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Best Conjunction of the Year

3-11-11 Venus and Jupiter ESO
This conjunction in 2009 featured Venus and Jupiter. Credit: ESO/Y. Beletsky

One of the prettier and easier sights to see in the night sky is when two bright planets come within close range of each other. Jupiter and Mercury create the best conjunction of the year on March 15 when they lie just two degrees apart in the evening sky in the west. You can start looking this weekend after the sun has set. Jupiter will be the first planet you’ll see because of how bright it is, even though it is low in the glow of sunset. Mercury is the point of light just below it. On March 14, the planets are just a little more than two degrees away and nearly side by side, which is also worth a look, especially if skies are forecasted to be cloudy the next evening. By March 16, Mercury will be the planet farther from the horizon.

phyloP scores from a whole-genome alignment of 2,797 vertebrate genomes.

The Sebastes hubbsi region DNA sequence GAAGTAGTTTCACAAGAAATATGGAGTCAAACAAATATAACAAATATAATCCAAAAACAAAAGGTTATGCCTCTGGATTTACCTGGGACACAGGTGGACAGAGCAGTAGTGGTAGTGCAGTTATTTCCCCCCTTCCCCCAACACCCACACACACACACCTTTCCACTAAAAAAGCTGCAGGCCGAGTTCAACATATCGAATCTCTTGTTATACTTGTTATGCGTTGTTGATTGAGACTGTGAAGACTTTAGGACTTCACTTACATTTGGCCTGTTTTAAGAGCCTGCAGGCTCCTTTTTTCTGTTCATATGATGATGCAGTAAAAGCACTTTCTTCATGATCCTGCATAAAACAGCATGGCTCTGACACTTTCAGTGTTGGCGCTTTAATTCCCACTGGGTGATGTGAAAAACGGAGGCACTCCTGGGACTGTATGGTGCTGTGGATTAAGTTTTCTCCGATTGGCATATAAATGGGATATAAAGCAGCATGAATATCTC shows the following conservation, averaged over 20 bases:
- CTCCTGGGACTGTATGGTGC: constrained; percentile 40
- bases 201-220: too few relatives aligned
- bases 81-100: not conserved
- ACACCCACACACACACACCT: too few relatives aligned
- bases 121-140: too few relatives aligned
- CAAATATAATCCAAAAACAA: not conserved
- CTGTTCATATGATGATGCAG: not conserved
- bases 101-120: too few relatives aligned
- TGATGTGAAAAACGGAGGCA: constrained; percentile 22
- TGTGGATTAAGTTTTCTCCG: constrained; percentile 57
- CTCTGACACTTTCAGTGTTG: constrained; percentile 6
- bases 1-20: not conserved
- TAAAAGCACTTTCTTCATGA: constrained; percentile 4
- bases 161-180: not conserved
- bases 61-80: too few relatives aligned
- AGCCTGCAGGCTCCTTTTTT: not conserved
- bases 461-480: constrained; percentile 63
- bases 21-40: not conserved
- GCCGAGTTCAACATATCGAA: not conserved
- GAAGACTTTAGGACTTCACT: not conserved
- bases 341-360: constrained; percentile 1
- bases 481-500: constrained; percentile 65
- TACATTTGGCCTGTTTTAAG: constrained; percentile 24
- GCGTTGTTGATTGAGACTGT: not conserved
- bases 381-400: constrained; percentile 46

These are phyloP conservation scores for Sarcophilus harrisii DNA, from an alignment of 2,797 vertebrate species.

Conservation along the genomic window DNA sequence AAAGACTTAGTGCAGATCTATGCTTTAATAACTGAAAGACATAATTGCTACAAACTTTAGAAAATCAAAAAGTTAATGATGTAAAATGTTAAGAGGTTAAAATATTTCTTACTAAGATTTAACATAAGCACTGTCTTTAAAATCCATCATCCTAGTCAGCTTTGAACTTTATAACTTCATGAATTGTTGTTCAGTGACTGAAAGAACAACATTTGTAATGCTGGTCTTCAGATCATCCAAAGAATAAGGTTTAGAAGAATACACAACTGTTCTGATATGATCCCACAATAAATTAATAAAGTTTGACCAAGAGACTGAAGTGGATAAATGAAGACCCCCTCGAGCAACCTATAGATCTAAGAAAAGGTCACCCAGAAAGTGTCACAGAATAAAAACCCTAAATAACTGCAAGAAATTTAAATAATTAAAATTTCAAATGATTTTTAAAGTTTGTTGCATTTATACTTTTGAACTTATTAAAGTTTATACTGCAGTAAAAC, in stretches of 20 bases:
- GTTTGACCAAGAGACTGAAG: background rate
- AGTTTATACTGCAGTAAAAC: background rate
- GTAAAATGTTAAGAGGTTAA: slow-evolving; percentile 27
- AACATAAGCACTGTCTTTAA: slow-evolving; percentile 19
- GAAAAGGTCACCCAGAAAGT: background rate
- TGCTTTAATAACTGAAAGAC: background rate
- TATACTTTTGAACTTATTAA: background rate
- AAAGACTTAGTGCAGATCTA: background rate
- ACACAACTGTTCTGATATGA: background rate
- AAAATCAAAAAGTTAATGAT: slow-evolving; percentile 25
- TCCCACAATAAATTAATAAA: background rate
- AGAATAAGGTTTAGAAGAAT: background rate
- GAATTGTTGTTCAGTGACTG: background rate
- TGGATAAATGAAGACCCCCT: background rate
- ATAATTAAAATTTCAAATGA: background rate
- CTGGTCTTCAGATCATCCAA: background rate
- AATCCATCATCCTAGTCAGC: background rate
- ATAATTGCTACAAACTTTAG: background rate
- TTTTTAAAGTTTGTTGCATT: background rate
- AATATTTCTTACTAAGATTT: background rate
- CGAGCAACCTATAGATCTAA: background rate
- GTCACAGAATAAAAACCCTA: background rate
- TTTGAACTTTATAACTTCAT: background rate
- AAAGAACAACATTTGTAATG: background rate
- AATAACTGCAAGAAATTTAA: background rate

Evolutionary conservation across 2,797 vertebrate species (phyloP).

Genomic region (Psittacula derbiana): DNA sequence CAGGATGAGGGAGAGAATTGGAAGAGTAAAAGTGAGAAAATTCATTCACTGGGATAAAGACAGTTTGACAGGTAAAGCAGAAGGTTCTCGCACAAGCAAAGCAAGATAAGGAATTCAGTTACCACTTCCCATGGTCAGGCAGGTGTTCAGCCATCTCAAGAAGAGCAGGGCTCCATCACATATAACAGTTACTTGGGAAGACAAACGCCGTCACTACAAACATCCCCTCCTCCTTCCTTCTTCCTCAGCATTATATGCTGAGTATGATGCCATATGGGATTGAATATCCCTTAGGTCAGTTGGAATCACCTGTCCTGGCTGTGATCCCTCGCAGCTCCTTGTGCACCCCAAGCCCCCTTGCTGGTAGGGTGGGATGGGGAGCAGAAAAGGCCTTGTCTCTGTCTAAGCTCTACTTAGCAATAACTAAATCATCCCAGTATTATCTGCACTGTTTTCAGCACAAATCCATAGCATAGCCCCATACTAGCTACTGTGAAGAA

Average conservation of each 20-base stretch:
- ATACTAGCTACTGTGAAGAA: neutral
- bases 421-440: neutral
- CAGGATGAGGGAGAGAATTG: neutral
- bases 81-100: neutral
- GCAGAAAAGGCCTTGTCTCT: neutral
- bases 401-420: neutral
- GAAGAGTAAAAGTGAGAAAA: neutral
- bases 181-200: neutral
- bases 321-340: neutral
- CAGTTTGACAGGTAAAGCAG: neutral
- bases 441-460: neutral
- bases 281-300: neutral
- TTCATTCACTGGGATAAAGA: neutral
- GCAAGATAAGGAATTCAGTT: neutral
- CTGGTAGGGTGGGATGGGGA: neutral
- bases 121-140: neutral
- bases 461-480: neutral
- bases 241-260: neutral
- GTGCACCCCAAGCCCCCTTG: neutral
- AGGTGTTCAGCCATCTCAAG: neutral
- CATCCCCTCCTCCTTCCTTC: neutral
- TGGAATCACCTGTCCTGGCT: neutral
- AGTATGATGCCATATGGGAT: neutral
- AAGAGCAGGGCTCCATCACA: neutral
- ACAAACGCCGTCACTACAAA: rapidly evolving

Conjunctions are a great opportunity for novice photographers to catch a beautiful image of the sky. No special equipment is needed, and with the event occurring during dusk, there will still be enough light in the sky to provide a scenic foreground.

Another event this weekend is the 230-year anniversary of William Herschel’s discovery of Uranus, on March 13, 1871. As you’re looking at the Jupiter/Mercury conjunction, even farther below them, skimming the horizon at sunset, is the planet Uranus. But because Uranus is so much dimmer and in a still-glowing sky, the planet cannot be seen.

-- Kelly Kizer Whitt loves clean, clear, and dark skies. Kelly studied English and Astronomy at the University of Wisconsin-Madison and worked for Astronomy magazine. She is currently the Feature Writer for Astronomy and Space at Suite101.com. You can follow her on Twitter at twitter.com/Astronomommy.

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